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Thursday, November 15, 2007

Governors sign energy pact to cut use, build new resources


MILWAUKEE—Midwestern governors and a Canadian premier agreed to two pacts Thursday to reduce greenhouse gases, increase alternative fuel production and raise renewable energy standards.

Other regions of the country, including the Northeast and West, have adopted similar climate accords. The Midwestern deals, brokered by the 12-state Midwest Governors Association, blast the federal government for not dealing with global warming.

"The U.S. federal government has not met the challenge to date of crafting a comprehensive national response to climate change," one agreement says. " The effects of climate change present growing economic, social and environmental risks in the Midwest and the world ... we must begin to take action now."

The governors of Wisconsin, Minnesota, South Dakota, Iowa and Michigan as well as Gary Doer, premier of Manitoba, performed a symbolic signing in Milwaukee Thursday. Not all states in the association have agreed to every part of the two deals.

One agreement calls for developing a cap-and-trade mechanism to reduce greenhouse gases. Under that system, businesses that don't meet the goals would be able to obtain credit from ones that do.

The plan calls for laying out concrete goals within the next eight months and establishing the cap-and-trade system within a year, with the entire agreement implemented within two-and-a-half years.

Illinois, Iowa, Kansas, Manitoba, Michigan, Minnesota and Wisconsin agreed to that deal, according to an association ballot circulated among the states. Indiana, Ohio and South Dakota have agreed as observers.

Ohio Gov. Ted Strickland believes the federal government should deal with greenhouse gases, not the states, his spokesman said.

South Dakota Gov. Mike Rounds said he wants to understand the costs to energy consumers and producers before signing.

"We're not convinced we have in front of us the answers we can all agree to," Rounds said.

Under the other pact, biofuels produced in the Midwest and other low-carbon fuels would make up at least half of all transportation energy consumed in the region by 2025. A third of retail gas stations in the region, or about 10,000 stations, would offer the ethanol-based gasoline E-85 by that year.

Thirty percent of electricity in the region would come from renewable sources by 2030. All new coal plants would capture and store carbon dioxide emissions by 2020, and a multi-jurisdiction pipeline would be permitted by 2012 to move carbon dioxide captured from new plants to a reservoir.

The deal calls for working groups, state officials and gubernatorial and premier staffs to being making recommendations early next year on how to reach those goals.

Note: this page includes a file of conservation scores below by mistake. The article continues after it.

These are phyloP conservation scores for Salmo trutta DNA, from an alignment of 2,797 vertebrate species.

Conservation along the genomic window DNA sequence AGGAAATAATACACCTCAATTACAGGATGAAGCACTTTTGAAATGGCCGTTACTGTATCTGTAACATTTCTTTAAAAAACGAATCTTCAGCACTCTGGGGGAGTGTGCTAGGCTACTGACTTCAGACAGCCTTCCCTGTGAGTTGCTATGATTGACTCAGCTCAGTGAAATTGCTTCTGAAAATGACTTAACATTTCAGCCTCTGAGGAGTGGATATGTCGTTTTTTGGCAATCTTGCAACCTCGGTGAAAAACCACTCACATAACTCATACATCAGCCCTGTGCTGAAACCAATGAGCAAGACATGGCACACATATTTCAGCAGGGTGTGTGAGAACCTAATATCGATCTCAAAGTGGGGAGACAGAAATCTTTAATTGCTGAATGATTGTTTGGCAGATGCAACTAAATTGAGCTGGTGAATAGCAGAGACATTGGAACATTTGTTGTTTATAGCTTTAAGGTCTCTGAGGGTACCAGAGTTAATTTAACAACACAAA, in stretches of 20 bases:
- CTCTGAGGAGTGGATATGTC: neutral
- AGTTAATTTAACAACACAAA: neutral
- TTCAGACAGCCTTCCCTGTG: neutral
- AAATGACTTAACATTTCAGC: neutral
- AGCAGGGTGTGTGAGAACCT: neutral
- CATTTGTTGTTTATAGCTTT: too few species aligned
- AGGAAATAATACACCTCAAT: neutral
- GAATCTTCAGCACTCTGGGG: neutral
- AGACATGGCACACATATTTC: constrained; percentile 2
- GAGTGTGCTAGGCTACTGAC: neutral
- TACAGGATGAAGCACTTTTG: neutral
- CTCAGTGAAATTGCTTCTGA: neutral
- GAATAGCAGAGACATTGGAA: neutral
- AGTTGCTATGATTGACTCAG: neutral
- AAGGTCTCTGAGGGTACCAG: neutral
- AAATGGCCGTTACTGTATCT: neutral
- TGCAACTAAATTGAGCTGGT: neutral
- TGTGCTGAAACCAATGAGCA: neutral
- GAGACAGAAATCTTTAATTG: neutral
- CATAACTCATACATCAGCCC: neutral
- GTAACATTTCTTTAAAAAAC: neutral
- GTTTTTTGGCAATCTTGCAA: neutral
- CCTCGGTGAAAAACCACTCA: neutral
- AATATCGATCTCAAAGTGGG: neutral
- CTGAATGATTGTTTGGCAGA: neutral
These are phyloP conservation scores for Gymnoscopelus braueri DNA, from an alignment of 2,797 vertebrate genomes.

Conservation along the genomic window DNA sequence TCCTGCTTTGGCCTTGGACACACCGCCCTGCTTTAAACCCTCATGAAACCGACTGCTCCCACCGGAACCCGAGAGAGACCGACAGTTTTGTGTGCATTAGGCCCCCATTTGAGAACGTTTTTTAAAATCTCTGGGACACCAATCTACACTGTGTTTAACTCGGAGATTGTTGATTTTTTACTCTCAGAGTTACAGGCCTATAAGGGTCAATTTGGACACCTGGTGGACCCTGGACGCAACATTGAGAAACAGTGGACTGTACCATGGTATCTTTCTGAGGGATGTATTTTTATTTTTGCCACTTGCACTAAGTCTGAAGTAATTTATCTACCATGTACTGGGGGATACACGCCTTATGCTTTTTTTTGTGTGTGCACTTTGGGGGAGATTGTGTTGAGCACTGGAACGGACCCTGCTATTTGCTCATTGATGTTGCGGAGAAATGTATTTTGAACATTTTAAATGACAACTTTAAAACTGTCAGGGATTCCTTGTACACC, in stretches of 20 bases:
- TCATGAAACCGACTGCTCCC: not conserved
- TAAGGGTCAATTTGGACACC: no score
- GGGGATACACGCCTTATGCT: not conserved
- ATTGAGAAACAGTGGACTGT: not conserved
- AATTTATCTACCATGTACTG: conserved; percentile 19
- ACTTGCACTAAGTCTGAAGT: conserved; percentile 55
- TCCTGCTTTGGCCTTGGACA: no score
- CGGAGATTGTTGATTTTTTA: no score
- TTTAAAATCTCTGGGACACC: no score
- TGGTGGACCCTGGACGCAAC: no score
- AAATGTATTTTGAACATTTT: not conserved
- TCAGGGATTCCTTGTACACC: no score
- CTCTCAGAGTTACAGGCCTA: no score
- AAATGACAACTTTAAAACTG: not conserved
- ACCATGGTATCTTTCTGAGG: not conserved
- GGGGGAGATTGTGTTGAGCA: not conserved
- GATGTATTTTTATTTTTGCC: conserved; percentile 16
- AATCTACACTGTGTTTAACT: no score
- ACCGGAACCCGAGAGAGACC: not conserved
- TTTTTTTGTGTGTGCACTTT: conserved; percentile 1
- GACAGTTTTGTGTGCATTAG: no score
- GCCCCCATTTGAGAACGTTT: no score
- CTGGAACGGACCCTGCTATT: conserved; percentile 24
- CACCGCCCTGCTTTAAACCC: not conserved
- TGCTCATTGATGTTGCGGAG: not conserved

Illinois, Iowa, Kansas, Manitoba, Michigan, Minnesota, Ohio and Wisconsin agreed to all parts of that pact, according to the ballot. Other states agreed to parts.

"If we continue on with the status quo, we are in serious, serious danger in terms of quality of life," Doer said.

Doyle, a Democrat, praised the deals, saying they would create "enormous" economic opportunity for Midwestern energy researchers and manufacturers.

"Our strong manufacturing base and rich agricultural industries, along with the wealth of resources in our vast northern forests and our world-leading research universities, position the Midwest to become the Saudi Arabia of renewable energy," he said in a statement released by his office.

Minnesota Gov. Tim Pawlenty, a Republican, said the accords could serve as a national model.

"In the not-too-distant future, we want to see national improvement and we hope the states can lead the way," Pawlenty said.

Minnesota state Sen. Michael Jungbauer, R-East Bethel, called the accords a "boondoggle" and criticized Pawlenty for being part of it.

He accused Pawlenty of focusing on a politically popular issue at the expense of more pressing concerns such as transportation.

"I'm mad as heck at our governor for implementing policies that cost a lot of money," Jungbauer said. "There's no cost-benefit analysis and really what they end up being is huge tax increases."

Source: Pioneer Press.


Senator Jungbauer is right. Gov. Pawlenty has just laid the groundwork for a huge tax increase. The no new taxes governor is no longer that. It is disturbing that a governor would commit a whole state to an agreement such as this. Carbon dioxide pipelines are a mere 4 years away. More and more subsidies will be needed to move toward alternative fuels while cost effective fuels are ostracized. Energy costs will skyrocket. This is taxation without representation.

Government is attempting to solve a problem that does not exist. It is the height of audacity to think that humans are creating global warming. Belief in human-caused global warming is not science, but a religion. Minnesota has now endorsed a state religion with Pawlenty as high priest and evangelist. We will all be forced to worship at this shrine. This is a sad day for Minnesota.

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